For those interested in labels, I found a nice source for the Czech labels around 1991:
A few months ago I bought a secondhand booklet called 'Bohemia Crystal, Glass that conquered the world' by Antonin Langhamer and Ladislav Pekar. It was published in 1991 by Glassexport Ltd on the occasion of the Universal Czechoslovak Exhibition in Prague 1991. Not much of a read, but at the back, page 46 and 47 it shows a lot of trademarks and labels, including which ones were used at that time (in 1991 presumably).
Every factory has it's own symbol (and it conveniently lists the correct factory with each symbol). I counted 13 different symbols, excluding the special labels like Exbor, Moser and Skrdlovice. The symbol labels are ovals with Bohemia in big letters, Czechoslovakia in small print below that, the symbol of the factory and an indication of hand-made or cut crystal or not.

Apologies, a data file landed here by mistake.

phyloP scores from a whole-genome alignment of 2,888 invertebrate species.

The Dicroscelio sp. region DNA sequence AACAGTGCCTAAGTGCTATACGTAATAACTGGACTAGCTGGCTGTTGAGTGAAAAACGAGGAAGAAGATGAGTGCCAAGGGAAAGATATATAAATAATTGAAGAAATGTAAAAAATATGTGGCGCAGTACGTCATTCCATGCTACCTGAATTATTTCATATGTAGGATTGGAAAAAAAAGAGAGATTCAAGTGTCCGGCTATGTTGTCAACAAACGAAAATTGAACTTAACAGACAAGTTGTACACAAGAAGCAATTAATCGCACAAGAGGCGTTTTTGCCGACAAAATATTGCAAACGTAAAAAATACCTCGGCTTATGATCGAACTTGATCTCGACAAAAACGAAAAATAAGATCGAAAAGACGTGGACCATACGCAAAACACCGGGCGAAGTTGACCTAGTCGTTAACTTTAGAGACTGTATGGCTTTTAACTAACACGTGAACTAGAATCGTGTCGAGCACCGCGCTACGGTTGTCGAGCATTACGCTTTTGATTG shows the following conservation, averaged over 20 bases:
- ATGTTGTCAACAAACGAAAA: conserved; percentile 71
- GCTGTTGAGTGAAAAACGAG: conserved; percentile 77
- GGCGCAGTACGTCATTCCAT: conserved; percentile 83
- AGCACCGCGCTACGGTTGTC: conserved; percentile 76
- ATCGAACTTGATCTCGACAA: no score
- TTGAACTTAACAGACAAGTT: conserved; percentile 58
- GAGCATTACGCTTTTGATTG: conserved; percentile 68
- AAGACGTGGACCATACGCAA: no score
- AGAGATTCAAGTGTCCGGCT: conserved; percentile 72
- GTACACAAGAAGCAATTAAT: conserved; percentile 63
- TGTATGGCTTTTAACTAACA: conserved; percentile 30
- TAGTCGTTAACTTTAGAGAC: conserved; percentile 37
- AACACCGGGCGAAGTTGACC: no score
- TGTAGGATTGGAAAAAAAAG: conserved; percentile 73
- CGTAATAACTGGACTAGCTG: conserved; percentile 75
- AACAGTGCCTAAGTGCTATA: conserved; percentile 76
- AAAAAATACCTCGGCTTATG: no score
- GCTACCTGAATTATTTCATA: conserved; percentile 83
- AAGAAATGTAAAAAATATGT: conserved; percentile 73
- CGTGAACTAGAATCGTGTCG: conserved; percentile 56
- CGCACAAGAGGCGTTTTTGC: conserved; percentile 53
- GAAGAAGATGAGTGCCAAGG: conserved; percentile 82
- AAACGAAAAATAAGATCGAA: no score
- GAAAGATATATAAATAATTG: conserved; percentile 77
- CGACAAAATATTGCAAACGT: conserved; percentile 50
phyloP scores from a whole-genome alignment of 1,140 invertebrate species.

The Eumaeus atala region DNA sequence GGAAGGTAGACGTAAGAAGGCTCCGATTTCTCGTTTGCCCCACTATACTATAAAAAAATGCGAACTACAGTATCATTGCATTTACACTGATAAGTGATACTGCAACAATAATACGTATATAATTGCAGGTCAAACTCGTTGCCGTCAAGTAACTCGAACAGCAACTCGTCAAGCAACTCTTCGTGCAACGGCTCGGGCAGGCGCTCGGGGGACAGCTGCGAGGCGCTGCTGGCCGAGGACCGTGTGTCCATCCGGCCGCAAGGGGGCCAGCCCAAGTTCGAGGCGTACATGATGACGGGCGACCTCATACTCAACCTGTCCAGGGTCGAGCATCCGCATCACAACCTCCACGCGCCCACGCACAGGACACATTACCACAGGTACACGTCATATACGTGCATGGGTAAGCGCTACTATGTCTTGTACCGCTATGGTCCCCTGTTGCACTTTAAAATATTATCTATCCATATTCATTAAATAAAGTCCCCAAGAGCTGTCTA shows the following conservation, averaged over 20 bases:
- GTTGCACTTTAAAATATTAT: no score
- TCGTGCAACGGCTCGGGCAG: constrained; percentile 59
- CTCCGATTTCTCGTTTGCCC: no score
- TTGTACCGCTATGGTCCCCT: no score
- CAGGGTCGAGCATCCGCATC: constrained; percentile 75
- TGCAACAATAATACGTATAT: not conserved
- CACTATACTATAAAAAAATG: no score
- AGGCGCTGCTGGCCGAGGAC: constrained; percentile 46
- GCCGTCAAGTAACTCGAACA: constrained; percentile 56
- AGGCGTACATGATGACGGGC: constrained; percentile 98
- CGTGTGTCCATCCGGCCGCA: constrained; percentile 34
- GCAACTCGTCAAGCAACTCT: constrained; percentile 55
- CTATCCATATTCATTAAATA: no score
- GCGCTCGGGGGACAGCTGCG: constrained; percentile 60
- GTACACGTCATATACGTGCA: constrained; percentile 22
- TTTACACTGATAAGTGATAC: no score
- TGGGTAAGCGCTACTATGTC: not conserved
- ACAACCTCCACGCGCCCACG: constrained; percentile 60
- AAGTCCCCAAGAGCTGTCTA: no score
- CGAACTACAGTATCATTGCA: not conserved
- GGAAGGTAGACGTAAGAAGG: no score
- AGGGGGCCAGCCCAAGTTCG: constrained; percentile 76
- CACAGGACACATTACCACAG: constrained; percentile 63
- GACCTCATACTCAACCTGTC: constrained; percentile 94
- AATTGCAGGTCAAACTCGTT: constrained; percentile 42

Kaliglass: yellow labels with black letters. If it's handmade, it says so on the label. If it doesn't say anything, it's machine made.
Lead crystal: blue label with gold letters. If it's handcut, it says 'hand cut lead crystal over 24% pbo' on the bottom of the label. If it's machine cut, it says 'fine cut lead crystal over 24% pbo'. If the label is red and it just says 'lead crystal over 24% pbo' at the bottom, it's pressed crystal.
From the text I think that this particular system of distinguishing labels was in use since 1989.
It says on the same page that the terms Bohemia Crystal and Bohemia Glass were trademarked since the second half of the fifties, but no explanation was given when they used 'glass' or when 'crystal' with the generic glassexport labels.